Dinah Mulholland visits Palestine’s occupied territory.

“How can a community bear that kind of grief?”

Dinah Mulholland, the press and campaigns officer for the Labour Party in Ceredigion, and a member of UNITE the Union, recently visited Palestine, as a delegate for UNITE. The purpose of the trip was for Welsh activists to learn more about the Palestinian struggle for statehood and how to support it. On a Sunday evening, Dinah recounted her experiences of her humbling visit to Palestine.

To understand the current tensions, we must understand the complex history of the region. Israel was founded after the Second World War and the horrendous persecution of the Jews in Europe. The country includes the regions of Jewish culture and history from millennia ago; it includes holy sites such as the Western Wall. But, it’s not only Judaism which has its roots traced in this fertile land; many Muslims and Christians have lived there for millennia.

Yet, the land on which Israelis live today used to belong to the Palestinians. Palestinian land was taken in order to found the new state of Israel. And over time, Israeli Governments have expanded their borders to engulf Palestine, and drastically reduce the land available to Palestinians. This occupation of Palestinian land has severed civilians’ access to essentials such as food, water and trade. There are refugee camps, but many of these camps have existed since the beginning of this occupation, from 1948. Unlike temporary camps, these are solid buildings, which go to show the normalisation and continuation of this crisis.

pal-lost-land-colour-2Furthest to the left, we see the original United Nations plan for the border between Israel (white) and Palestine (dark grey).

The extent to which Israel has occupied Palestinian land is shocking and breaks many international laws. Palestine is a shadow of its former past, its people are separated into small pockets and Israeli occupation wears down protesters.

Palestinian land in the West Bank has been illegally settled by Israelis; hills above villages are taken, used as military outposts, and built on to the detriment of the Palestinian communities. Dinah stated that “Israel does not need more land. Israel is actively encouraging economic settlers. Israel wants to consolidate its occupation and to extend its territory by these means. It also wants the resources that certain areas of territory provide, such as fertile land and gas and oil fields.” Palestinian houses are not seen as valid by the Israeli authorities, they don’t have the correct paperwork. This means that entire towns, which predate the creation of Israel, can be bulldozed to make settlements. Across Palestine, temporary housing can be seen. Houses are built over a night, which harks back to the Tai Unnos that were seen in Wales during the 1800s, they don’t belong in today’s world.

Dinah described the politicisation of water that is rife in Palestine. During the dry period, water is turned off for a couple months a year and diverted to the Israeli settlements instead, where there is flaunting of water with pools, lush gardens and fountains. In order to survive the water shortages, Palestinians fill black, water tanks on their roofs. Yet, it seems that not even a basic human right like water is safe. According to Dinah, the Israeli military has ‘weaponized’ water, spraying chemicalized ‘skunk’ water into the water tanks of Palestinian protesters, making it unsafe to use.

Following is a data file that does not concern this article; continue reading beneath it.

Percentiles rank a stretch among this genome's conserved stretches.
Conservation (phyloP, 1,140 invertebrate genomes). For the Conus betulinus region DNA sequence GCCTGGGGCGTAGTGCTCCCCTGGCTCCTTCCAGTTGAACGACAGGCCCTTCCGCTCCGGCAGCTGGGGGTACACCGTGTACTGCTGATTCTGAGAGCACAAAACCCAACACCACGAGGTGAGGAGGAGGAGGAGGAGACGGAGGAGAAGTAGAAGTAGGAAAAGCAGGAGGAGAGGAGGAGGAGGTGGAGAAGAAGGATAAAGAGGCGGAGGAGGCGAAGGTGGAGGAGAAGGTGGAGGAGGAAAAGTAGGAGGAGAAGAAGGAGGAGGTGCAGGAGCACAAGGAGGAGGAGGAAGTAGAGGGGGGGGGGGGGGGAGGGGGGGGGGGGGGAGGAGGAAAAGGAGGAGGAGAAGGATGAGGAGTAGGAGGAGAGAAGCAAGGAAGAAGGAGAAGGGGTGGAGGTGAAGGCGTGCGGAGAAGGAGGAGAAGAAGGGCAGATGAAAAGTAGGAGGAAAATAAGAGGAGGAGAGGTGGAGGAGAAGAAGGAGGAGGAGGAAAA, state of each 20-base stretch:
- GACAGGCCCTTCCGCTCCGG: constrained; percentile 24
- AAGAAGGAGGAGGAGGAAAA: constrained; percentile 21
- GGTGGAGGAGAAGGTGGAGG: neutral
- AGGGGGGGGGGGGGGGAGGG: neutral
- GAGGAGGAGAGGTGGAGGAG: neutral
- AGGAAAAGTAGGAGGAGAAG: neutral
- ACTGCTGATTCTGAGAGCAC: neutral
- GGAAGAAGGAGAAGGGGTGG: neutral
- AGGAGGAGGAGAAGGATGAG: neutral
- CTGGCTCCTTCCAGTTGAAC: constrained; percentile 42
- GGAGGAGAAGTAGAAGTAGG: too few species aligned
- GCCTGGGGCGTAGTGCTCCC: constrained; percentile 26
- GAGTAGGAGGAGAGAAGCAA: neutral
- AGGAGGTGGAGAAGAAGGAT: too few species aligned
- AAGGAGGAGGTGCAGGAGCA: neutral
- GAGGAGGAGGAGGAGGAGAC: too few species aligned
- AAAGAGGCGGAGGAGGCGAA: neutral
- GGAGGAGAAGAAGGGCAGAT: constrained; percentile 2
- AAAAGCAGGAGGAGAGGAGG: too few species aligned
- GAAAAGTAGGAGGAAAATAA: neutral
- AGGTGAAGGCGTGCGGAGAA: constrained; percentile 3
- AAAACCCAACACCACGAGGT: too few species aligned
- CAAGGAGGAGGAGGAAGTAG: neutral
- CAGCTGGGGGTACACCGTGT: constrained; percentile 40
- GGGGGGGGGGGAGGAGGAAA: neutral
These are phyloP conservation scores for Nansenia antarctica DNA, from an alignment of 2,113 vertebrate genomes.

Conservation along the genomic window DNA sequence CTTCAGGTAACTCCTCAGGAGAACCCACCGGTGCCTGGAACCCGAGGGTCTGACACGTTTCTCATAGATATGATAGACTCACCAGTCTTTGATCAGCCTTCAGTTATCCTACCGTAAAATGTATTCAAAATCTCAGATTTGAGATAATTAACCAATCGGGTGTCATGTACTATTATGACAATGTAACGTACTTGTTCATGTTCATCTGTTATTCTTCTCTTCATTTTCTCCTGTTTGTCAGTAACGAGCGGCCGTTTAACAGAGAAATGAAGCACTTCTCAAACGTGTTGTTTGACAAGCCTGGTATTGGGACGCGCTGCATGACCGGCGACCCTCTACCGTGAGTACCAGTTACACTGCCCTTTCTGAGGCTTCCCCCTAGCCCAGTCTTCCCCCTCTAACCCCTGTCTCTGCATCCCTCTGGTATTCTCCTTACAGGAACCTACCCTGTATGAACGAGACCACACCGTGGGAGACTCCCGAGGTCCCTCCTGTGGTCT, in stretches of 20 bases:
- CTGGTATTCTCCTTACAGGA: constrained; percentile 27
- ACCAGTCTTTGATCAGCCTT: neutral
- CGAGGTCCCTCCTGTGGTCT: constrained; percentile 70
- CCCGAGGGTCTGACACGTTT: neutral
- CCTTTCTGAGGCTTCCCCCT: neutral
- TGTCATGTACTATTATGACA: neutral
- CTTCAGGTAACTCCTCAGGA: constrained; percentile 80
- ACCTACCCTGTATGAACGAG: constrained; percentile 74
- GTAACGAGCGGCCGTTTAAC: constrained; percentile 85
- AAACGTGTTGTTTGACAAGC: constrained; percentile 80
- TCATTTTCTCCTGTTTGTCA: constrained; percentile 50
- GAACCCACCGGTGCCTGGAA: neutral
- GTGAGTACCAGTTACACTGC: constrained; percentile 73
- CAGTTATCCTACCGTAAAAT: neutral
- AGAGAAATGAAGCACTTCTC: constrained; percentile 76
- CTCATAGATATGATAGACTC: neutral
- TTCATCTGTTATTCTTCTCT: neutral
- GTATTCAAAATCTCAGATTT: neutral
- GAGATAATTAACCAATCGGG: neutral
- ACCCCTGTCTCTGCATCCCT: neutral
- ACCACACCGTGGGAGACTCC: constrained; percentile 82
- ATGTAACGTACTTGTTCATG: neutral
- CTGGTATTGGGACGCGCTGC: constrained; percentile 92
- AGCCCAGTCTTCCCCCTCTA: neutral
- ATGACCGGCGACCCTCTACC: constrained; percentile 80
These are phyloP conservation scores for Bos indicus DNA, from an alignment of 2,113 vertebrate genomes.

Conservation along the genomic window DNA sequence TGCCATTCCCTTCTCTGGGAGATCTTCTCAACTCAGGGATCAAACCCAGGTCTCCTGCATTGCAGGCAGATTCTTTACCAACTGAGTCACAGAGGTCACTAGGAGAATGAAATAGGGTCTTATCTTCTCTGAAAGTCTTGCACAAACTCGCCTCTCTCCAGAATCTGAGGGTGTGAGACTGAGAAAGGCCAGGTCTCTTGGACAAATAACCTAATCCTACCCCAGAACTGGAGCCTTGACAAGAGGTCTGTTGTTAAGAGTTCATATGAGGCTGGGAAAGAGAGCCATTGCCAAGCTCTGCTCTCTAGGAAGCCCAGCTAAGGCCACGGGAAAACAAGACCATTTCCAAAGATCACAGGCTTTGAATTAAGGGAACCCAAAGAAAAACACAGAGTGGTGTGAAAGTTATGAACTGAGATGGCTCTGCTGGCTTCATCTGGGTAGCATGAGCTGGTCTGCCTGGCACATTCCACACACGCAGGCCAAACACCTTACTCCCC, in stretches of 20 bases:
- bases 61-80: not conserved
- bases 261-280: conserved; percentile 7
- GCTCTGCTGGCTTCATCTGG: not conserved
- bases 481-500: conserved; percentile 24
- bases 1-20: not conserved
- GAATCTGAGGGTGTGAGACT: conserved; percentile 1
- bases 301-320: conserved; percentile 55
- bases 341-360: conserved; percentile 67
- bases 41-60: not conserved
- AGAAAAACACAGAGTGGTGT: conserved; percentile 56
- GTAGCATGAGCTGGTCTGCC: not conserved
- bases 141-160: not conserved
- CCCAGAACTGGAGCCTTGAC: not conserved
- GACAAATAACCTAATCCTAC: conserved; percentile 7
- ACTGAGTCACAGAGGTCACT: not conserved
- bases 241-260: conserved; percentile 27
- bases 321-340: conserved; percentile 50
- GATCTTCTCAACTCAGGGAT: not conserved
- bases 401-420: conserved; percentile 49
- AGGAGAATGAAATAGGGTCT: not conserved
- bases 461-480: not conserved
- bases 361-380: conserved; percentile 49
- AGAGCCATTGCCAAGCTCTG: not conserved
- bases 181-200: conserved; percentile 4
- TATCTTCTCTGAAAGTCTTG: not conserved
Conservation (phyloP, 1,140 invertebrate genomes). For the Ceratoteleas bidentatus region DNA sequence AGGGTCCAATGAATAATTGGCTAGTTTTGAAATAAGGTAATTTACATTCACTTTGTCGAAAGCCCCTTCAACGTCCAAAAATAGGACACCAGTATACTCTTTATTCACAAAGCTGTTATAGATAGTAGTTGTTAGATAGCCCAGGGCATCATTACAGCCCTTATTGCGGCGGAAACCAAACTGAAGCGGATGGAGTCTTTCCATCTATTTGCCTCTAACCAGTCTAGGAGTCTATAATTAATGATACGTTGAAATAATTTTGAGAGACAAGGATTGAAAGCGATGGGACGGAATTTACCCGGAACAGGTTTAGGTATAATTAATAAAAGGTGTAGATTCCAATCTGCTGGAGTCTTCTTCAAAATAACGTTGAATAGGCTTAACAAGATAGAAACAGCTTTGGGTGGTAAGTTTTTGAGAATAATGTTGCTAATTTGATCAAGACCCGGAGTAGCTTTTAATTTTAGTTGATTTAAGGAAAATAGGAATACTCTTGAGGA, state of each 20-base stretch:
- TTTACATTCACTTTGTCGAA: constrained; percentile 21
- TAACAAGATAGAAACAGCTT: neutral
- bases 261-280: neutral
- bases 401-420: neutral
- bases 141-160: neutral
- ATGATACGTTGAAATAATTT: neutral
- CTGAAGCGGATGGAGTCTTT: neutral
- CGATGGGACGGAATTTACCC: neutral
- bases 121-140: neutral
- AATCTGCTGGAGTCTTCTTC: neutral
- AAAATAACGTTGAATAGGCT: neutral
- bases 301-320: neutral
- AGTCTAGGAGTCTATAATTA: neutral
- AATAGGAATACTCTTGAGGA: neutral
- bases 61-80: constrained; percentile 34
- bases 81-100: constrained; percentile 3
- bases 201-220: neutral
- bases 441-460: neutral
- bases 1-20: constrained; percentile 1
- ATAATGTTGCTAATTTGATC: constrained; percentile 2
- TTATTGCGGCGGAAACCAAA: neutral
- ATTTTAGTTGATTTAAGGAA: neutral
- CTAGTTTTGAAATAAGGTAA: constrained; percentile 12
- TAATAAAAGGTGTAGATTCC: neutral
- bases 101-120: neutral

You would imagine that faced with these conditions, Palestinians would be fueled by hate. But, Dinah painted a different story, she explained that there was a “resigned tolerance” of the occupation. This doesn’t mean that they weren’t resilient, but “the problem is that the occupation is so entrenched, it’s difficult to have a sense of objective resistance to it”. Those that do resist are punished in the most appalling ways. So, the Palestinians “must be careful as to how they resist, not impulsive, but calculated non-violent resistance is key”.  Yet, this is difficult, as “the Israelis are so successful because they are inside the psyche of the Palestinians”. I said that this sounded like George Orwell’s 1984, Dinah nodded before continuing, “but there is hope of change [in Palestine]”.

The people of Palestine have hope, but what is it that they believe will fix their situation? They call it BDS, “the Boycott, Divestment, Sanctions (BDS) movement works to end international support for Israel’s oppression of Palestinians and to put pressure on Israel to comply with international law”. This Palestinian-generated movement is gaining international support and can now be developed in Wales by activists like Dinah. In their eyes, non-violent protest and Non-Cooperation, backed by sanctions and boycotting is the best way forwards for Palestinians. Palestinians said “BDS, BDS, BDS” to every activist who asked what they could do.

Strangers on the street asked the activists to spread the message of BDS at home. But, there must also be pressure from within Israel. Despite attempts to suppress it by the government who’ve passed laws banning boycotting of Israeli goods, ICAHD (Israeli Committee against House Demolitions) activists are volunteering to end the destruction of Palestinian homes and showing to the world the sort of change that is needed, co-operation and understanding.

Finally, Dinah Mulholland said that she was shocked by “how much ordinary people in that situation are able to tolerate and still keep their humanity, sensitivity and respect”.

Visit http://www.bdsmovement.net for more BDS information.

Ambulance picture is by Boris Niehaus (www.1just.de) (Own work) [CC BY-SA 4.0 (http://creativecommons.org/licenses/by-sa/4.0)%5D, via Wikimedia Commons.

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